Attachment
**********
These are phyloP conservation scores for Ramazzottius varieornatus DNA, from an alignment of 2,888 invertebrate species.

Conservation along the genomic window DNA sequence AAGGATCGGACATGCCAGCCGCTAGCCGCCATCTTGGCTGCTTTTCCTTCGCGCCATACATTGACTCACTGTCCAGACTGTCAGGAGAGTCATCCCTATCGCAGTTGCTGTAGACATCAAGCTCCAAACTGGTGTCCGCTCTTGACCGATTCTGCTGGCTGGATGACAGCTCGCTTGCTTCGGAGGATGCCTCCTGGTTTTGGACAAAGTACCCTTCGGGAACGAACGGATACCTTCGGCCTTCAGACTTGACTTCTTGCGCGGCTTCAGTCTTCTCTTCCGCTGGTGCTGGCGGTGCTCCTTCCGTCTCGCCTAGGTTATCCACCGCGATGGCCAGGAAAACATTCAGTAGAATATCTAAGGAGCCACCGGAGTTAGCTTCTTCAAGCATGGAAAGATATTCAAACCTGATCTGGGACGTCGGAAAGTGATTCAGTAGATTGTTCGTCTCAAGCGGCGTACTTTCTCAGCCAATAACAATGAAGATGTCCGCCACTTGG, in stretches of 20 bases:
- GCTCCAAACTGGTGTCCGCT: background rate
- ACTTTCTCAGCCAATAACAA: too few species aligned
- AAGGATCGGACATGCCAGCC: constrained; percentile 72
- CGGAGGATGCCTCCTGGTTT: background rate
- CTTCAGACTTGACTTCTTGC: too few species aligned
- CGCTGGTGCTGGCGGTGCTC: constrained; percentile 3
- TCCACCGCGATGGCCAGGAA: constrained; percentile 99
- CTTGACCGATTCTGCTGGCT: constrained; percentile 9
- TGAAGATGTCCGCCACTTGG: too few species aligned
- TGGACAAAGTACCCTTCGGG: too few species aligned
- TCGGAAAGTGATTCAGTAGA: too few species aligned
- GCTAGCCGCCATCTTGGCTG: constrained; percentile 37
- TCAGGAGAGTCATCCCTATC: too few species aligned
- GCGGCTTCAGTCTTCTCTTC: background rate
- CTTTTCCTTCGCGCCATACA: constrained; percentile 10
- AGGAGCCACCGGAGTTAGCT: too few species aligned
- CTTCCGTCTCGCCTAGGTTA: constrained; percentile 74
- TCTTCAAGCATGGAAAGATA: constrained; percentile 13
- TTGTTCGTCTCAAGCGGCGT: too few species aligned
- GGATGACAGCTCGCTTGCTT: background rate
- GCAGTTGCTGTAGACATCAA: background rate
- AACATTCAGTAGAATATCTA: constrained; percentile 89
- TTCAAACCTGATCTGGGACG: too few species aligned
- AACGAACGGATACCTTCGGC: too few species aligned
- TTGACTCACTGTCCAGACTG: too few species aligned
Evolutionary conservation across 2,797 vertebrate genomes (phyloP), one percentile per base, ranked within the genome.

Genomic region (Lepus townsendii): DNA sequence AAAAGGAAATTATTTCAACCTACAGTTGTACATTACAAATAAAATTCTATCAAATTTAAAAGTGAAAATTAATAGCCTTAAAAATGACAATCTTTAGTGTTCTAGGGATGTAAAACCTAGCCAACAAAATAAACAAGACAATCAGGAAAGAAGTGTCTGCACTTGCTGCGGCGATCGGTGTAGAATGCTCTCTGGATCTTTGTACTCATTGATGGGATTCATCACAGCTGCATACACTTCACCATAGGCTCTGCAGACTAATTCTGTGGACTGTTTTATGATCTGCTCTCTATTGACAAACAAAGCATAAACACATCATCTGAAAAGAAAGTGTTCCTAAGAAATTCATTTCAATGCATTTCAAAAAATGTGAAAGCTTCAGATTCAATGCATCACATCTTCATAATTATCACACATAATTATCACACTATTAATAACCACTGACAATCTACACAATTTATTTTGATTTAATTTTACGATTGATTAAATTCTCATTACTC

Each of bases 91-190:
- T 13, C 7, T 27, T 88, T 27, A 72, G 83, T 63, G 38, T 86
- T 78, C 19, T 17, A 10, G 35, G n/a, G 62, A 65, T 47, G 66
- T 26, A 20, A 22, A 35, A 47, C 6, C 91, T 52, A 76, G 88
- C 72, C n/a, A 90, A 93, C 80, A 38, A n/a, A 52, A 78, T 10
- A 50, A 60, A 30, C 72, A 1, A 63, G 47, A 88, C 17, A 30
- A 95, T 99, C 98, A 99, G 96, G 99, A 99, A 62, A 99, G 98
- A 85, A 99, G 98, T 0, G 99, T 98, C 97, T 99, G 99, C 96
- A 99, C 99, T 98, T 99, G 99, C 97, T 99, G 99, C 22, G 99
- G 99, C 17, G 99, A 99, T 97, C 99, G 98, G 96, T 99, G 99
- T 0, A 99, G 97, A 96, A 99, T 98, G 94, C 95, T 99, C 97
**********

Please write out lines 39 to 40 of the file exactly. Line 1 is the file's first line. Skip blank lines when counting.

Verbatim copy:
- G 99, C 17, G 99, A 99, T 97, C 99, G 98, G 96, T 99, G 99
- T 0, A 99, G 97, A 96, A 99, T 98, G 94, C 95, T 99, C 97